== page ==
Spring Cleaning the Environmentally, Frugal Way!

Ah March, the end of winter and the beginning of spring. At least that’s what the calendar tells us. It may not feel completely spring like, but the sun is stronger, warmer and out longer each day. With spring comes the itch to do spring cleaning, so this month I thought I would share some frugal ways to clean our homes.

Homemade cleaners are healthier for us, our family, our wallet and the environment. They usually take a bit more elbow grease than commercial cleaners, but we all need a little more exercise –especially after winter.

When the sun hits our windows we sure can see the effects that winter has had on our ability to view out, so let’s start there. Here we use 1 part vinegar, 3 parts water and a couple of drops of the essential oil of lemon or tea tree to give it a great scent. Spray on windows on an overcast day and rub clean with newspapers. Remember, horizontal wipes on one side, vertical wipes on the other.

Laundry is another thing that needs to be done. In the spring there are curtains, coats, sheets etc that are extra items to be washed and hopefully hung out to dry. (This alone is a great way to reduce your energy bill and usually smells fantastic!) Here is a homemade recipe we use, but I don’t recommend it with your white clothes. I’m not sure why, but they seem to get dingy here with this recipe.

1/3 bar Fels Naptha or other type of soap (sunlight)
1/2-cup washing soda (arm and hammer makes this and it's in the laundry detergent aisle)
1/2-cup borax
6 cups water
4 cups hot water
1 gallon and 6 cups more water

You will also need a small bucket, about 2 gallons in size

Grate the soap and put it in a saucepan. Add 6 cups water and heat it until the soap melts. Add the washing soda and the borax and stir until dissolved. Remove from heat and pour 4 cups hot water into the bucket. Now add mixture and stir. Add 1 gallon plus 6 cups of water and stir. Let the soap sit for 24 hours and it will gel. Use 1/2 cup per load.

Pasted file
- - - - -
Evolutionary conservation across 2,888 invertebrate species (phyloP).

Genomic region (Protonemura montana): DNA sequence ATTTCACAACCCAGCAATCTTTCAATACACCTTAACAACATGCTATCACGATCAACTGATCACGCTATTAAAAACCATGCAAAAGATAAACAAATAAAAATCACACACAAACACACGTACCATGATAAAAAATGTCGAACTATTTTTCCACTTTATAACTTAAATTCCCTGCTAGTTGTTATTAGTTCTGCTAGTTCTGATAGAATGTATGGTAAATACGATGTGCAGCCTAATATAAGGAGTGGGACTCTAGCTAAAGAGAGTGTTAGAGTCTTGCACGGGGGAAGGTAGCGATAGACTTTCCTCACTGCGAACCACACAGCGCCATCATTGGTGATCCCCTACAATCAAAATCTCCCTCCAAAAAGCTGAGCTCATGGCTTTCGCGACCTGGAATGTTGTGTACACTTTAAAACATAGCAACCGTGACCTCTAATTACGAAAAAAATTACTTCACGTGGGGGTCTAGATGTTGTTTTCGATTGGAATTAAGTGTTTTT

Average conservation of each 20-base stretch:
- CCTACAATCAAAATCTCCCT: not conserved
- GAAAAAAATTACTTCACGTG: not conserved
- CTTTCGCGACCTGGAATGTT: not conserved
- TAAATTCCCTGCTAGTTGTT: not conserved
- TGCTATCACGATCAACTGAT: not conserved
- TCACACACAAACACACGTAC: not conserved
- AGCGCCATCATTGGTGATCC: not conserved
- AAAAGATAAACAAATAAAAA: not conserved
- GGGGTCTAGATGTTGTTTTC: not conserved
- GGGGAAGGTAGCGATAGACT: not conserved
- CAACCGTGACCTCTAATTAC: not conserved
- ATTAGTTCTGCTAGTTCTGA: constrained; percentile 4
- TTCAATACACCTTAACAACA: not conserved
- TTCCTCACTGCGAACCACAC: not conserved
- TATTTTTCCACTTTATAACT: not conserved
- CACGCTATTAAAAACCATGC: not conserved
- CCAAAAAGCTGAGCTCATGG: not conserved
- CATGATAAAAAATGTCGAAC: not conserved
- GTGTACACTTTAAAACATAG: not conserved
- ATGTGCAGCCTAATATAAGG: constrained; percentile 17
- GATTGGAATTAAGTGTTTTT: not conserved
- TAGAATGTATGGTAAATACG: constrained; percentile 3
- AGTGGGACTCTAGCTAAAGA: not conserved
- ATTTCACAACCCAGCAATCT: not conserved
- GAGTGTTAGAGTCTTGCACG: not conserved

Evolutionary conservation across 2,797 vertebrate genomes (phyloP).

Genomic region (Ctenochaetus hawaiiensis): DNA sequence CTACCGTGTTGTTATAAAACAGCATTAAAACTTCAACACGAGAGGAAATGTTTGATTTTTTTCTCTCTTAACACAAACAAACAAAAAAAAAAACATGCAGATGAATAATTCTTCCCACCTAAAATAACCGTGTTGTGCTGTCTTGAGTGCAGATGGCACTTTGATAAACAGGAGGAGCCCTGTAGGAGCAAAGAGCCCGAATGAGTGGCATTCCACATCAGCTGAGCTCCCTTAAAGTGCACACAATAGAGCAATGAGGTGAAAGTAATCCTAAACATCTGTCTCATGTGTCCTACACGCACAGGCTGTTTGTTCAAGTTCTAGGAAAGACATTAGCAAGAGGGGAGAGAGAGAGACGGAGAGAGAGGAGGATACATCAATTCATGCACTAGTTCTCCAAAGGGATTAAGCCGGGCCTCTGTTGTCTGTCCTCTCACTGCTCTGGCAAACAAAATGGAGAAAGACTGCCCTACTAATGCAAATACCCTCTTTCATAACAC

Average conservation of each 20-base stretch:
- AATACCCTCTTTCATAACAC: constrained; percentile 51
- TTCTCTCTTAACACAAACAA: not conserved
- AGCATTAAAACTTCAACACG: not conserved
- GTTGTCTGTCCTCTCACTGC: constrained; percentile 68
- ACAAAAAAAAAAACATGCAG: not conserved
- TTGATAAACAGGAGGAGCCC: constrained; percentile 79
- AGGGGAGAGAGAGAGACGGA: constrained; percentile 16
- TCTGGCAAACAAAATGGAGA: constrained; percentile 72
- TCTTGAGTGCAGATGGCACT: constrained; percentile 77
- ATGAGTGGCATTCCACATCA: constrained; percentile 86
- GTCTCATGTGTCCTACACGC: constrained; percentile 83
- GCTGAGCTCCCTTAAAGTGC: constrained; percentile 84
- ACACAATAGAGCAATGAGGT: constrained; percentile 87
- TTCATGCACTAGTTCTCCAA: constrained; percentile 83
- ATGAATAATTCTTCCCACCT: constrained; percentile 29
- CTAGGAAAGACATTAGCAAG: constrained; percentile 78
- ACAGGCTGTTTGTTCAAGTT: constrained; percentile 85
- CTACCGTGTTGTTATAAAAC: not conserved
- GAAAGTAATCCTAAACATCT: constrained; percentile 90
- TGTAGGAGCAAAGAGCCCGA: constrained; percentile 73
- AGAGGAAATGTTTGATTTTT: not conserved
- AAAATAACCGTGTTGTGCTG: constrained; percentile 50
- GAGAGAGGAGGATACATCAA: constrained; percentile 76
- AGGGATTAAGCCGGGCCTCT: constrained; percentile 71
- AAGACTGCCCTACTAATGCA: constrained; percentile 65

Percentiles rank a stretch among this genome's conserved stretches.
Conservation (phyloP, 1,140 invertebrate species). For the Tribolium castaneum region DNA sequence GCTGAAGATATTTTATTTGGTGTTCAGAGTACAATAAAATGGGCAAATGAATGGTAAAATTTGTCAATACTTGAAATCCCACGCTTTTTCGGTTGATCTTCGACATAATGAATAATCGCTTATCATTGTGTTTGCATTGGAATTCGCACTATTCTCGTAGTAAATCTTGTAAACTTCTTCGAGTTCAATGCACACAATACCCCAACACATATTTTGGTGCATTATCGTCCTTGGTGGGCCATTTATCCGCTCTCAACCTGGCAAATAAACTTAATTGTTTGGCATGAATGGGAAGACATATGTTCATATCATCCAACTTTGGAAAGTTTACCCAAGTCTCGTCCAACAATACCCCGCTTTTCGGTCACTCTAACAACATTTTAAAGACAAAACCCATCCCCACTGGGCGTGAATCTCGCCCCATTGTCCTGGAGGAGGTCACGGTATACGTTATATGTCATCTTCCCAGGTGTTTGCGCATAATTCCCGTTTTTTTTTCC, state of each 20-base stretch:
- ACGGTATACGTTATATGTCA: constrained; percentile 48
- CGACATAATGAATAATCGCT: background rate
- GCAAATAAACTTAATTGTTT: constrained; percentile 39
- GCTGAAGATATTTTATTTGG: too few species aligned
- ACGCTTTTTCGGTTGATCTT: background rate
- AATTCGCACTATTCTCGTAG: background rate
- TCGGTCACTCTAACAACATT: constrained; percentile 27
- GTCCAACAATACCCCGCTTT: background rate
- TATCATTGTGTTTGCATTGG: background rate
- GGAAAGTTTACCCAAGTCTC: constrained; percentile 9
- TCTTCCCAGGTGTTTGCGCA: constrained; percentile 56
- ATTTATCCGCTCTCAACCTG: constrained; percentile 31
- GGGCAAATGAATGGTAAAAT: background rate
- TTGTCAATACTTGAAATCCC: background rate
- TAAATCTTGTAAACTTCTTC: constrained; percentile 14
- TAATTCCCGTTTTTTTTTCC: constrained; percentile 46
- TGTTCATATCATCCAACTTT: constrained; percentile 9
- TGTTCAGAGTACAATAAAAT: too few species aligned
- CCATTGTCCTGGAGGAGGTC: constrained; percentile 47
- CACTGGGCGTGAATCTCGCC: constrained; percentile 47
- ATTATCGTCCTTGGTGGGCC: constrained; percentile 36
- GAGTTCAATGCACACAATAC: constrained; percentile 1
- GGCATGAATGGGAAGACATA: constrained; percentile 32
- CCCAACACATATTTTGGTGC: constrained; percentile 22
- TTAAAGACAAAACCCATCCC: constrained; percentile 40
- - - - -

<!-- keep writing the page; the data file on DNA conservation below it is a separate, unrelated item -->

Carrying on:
To clean the bathtub and get it nice and shiny and rid of any soap scum build up, mix together 1 cup of baking soda with enough water to make a paste. Rub it all over the tub and scrub, then rinse and rub clean.

Toilet bowls are another thing that need lots of attention. I have found borax, vinegar and lemon juice cleans the best for toilet bowls. 2 parts borax, 1 part vinegar and one part lemon juice.

A good disinfectant is also a must. Try using 1 part vinegar to one part water with 10-15 drops of tea tree oil in it. It will clean all of your doorknobs, light switches, sinks and countertops and anything else you want to disinfect.

Finally, there are always walls to be scrubbed, light fixtures to be washed and baseboards and trim to be cleaned. Everyone needs a good all-purpose cleaner. This is a great recipe to get the dirt and grim out of your home.

Mix in a 16 oz spray bottle:
2 tbsp. of vinegar with 1 tsp. borax.
Fill 3/4 of the bottle with very hot water.
Shake until all the borax is dissolved in the water.
Then add 1/4 cup of liquid soap.
To scent, add 10 to 15 drops of an essential oil.

It’s best to use purified or distilled water for this. Make sure to dissolve the borax in hot water so that it doesn't clog the spray nozzle. Please follow the order of the recipe to make sure that it doesn’t clog together.

Do you have other recipes to share? Please drop me a line at fighting2bfrugal@yahoo.ca I would love to hear from you.

Happy Spring!

1 comment:

MWA Little said...

Just a note that I was informed at a Food Handling Course here in Nova Scotia that vinegar is NOT a disinfectant. That was news to me and something to remember if you are looking for something that will disinfect surfaces.